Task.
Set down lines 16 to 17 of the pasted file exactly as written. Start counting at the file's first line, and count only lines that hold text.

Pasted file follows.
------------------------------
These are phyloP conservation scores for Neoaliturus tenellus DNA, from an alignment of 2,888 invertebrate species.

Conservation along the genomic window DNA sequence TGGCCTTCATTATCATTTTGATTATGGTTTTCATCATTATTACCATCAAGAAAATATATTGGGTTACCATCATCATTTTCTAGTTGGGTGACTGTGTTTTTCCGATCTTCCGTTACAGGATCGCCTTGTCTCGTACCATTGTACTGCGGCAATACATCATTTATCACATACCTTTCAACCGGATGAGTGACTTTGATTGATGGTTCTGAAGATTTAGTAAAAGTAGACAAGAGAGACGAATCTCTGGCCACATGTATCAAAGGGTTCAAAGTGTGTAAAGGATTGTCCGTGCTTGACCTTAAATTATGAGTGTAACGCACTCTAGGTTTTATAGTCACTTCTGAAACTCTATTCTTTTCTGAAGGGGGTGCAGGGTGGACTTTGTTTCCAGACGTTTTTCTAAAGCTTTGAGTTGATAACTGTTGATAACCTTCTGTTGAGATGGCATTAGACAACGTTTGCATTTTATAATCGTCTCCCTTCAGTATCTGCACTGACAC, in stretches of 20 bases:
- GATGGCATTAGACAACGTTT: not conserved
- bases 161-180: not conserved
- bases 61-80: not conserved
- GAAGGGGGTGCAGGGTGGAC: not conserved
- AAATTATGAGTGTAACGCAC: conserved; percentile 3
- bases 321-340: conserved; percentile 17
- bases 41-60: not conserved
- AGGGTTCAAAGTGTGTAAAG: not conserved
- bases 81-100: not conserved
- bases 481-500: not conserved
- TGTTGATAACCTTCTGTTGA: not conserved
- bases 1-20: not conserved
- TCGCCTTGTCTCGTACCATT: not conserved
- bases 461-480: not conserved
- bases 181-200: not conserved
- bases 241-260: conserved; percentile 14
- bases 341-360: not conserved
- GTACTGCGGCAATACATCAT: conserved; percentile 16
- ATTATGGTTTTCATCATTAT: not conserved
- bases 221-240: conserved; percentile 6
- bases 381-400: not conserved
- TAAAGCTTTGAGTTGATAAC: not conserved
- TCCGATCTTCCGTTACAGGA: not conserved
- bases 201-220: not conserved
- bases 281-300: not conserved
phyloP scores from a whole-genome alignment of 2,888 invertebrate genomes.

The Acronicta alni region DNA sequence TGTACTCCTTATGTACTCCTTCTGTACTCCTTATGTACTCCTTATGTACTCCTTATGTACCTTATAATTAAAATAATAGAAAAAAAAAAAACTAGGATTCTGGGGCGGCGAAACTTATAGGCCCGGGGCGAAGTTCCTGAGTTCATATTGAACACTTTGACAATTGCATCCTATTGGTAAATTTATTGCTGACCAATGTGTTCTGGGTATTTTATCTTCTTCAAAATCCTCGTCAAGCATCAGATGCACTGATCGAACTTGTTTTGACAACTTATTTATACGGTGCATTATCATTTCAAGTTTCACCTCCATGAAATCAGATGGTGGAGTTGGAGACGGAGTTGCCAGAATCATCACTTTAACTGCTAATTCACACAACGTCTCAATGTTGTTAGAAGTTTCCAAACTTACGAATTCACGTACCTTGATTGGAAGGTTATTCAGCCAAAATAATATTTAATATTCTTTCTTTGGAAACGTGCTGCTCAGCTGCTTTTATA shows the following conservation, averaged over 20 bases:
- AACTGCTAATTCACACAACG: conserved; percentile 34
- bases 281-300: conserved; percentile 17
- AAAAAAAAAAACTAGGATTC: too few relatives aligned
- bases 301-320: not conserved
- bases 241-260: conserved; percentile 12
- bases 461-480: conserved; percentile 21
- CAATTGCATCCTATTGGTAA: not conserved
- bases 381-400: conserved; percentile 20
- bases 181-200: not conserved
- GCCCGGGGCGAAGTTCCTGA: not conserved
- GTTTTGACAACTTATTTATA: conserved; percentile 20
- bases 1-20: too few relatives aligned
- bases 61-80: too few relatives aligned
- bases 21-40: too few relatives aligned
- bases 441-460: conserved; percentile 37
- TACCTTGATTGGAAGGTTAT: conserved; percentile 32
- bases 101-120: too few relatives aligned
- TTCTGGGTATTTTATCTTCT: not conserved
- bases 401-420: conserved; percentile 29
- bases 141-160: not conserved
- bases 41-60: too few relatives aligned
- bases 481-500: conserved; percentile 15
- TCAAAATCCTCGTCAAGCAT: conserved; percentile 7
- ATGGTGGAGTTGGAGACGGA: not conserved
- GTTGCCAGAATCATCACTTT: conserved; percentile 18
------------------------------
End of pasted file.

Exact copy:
- bases 461-480: not conserved
- bases 181-200: not conserved